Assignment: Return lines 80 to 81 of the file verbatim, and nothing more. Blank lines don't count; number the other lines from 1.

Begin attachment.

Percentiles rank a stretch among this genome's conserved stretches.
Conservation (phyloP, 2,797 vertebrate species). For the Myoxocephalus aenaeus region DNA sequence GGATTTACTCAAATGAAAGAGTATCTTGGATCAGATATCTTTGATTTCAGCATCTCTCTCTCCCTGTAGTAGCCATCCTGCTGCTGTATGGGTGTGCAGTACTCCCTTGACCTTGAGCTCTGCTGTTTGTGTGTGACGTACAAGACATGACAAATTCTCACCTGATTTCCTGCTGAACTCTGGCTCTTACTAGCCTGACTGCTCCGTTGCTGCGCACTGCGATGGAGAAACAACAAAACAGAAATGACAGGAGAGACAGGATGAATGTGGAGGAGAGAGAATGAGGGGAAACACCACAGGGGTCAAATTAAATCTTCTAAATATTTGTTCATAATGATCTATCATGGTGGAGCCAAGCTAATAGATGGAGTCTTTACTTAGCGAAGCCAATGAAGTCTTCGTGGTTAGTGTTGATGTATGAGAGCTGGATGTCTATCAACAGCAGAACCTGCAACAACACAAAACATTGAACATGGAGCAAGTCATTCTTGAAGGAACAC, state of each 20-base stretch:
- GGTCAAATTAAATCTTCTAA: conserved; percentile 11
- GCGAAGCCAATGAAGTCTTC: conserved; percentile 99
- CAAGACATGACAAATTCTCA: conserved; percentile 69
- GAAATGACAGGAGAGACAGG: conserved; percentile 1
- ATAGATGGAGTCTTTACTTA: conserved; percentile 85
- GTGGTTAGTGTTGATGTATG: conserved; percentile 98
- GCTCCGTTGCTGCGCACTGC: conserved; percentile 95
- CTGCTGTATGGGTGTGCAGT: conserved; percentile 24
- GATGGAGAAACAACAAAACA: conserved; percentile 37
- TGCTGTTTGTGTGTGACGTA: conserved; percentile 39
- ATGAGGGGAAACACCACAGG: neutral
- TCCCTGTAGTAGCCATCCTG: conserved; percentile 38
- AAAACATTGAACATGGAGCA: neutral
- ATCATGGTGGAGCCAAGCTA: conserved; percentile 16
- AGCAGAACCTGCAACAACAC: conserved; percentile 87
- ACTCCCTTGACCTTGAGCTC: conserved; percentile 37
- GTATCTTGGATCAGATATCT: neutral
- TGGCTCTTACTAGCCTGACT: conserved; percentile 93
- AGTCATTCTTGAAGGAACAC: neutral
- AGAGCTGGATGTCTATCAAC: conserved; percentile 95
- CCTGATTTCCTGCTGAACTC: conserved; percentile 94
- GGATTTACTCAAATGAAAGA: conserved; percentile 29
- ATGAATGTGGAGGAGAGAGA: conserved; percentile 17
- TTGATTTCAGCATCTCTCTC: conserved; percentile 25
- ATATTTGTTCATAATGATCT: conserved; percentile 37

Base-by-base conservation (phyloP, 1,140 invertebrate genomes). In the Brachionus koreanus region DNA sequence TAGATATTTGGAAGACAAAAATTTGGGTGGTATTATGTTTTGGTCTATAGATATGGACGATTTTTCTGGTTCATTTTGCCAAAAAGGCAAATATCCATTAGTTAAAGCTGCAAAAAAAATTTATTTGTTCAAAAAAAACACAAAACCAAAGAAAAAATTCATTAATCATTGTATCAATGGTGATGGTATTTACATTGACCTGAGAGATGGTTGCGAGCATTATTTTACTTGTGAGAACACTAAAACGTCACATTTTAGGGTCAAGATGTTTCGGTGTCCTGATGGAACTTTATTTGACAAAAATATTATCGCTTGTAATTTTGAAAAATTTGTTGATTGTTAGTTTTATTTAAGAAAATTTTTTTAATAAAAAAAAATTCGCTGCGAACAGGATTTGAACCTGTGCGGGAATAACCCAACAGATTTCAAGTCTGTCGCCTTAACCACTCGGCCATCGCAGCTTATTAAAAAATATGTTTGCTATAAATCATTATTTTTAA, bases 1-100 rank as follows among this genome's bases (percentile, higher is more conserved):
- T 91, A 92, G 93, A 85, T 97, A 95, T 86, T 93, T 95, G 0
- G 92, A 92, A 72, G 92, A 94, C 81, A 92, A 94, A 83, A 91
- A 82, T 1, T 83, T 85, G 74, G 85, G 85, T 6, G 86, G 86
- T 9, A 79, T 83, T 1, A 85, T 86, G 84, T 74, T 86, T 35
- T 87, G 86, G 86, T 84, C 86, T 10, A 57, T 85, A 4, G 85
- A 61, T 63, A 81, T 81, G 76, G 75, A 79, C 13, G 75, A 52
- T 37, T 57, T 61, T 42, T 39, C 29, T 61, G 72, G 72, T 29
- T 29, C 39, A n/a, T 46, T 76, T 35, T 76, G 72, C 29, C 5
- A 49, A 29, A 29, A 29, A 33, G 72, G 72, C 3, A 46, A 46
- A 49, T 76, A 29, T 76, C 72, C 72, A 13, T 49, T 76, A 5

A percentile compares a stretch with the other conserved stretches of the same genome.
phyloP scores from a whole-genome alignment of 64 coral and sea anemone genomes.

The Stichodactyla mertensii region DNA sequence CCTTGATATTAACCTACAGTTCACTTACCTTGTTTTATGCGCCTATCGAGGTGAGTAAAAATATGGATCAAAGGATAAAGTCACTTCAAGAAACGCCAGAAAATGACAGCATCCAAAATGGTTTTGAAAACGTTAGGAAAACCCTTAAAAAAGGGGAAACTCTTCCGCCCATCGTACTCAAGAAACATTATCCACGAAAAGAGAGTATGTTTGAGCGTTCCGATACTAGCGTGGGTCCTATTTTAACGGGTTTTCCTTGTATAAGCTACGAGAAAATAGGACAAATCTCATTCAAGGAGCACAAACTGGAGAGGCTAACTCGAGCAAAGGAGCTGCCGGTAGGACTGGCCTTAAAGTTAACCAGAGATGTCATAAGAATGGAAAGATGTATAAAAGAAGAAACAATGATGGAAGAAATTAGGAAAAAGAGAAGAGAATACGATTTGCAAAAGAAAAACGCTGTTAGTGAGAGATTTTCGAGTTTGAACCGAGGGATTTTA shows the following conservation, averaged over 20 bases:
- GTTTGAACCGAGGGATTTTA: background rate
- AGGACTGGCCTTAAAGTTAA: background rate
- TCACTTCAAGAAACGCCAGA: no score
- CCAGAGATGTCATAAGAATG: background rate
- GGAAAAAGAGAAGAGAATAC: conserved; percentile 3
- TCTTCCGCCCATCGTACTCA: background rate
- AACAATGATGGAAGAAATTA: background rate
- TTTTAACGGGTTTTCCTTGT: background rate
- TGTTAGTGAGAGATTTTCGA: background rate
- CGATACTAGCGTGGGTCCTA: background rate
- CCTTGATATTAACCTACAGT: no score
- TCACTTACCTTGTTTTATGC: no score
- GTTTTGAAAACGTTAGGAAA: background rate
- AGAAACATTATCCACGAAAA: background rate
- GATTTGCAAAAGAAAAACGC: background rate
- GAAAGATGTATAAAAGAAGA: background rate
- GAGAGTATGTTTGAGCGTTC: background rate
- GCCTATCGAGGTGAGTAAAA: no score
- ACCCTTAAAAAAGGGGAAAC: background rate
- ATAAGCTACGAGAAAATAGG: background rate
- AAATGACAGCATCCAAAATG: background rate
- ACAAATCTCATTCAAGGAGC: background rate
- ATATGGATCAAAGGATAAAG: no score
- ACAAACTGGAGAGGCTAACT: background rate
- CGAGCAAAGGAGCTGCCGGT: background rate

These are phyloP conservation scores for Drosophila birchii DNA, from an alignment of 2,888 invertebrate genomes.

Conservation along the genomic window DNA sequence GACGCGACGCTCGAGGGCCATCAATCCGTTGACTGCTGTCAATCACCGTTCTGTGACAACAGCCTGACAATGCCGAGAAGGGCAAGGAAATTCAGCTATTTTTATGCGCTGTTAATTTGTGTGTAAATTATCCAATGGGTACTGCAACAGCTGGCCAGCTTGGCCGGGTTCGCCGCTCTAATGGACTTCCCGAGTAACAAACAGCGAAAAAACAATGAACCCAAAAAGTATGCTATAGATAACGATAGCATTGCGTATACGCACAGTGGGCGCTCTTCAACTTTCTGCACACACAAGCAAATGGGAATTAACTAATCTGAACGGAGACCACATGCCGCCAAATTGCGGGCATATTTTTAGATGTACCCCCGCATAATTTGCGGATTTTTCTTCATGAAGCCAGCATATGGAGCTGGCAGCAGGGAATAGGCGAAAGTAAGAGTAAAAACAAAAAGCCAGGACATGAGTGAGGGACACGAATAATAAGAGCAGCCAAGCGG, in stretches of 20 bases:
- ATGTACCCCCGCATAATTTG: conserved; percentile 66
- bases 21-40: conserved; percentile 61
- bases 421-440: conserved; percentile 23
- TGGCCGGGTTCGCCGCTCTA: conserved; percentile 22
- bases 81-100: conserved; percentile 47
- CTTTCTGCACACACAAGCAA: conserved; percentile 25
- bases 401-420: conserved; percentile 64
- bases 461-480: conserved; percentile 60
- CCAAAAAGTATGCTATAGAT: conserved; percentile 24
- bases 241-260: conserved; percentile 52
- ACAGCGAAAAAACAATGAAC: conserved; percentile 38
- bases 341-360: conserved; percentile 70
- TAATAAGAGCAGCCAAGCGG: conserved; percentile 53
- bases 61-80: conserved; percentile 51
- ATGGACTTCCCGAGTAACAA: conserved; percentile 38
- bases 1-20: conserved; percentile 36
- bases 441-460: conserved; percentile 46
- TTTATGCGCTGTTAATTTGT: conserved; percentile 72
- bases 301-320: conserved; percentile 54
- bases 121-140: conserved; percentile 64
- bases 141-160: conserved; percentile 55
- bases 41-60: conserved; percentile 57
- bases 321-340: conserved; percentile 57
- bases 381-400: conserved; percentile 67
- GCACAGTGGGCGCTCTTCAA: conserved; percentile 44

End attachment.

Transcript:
- bases 341-360: conserved; percentile 70
- TAATAAGAGCAGCCAAGCGG: conserved; percentile 53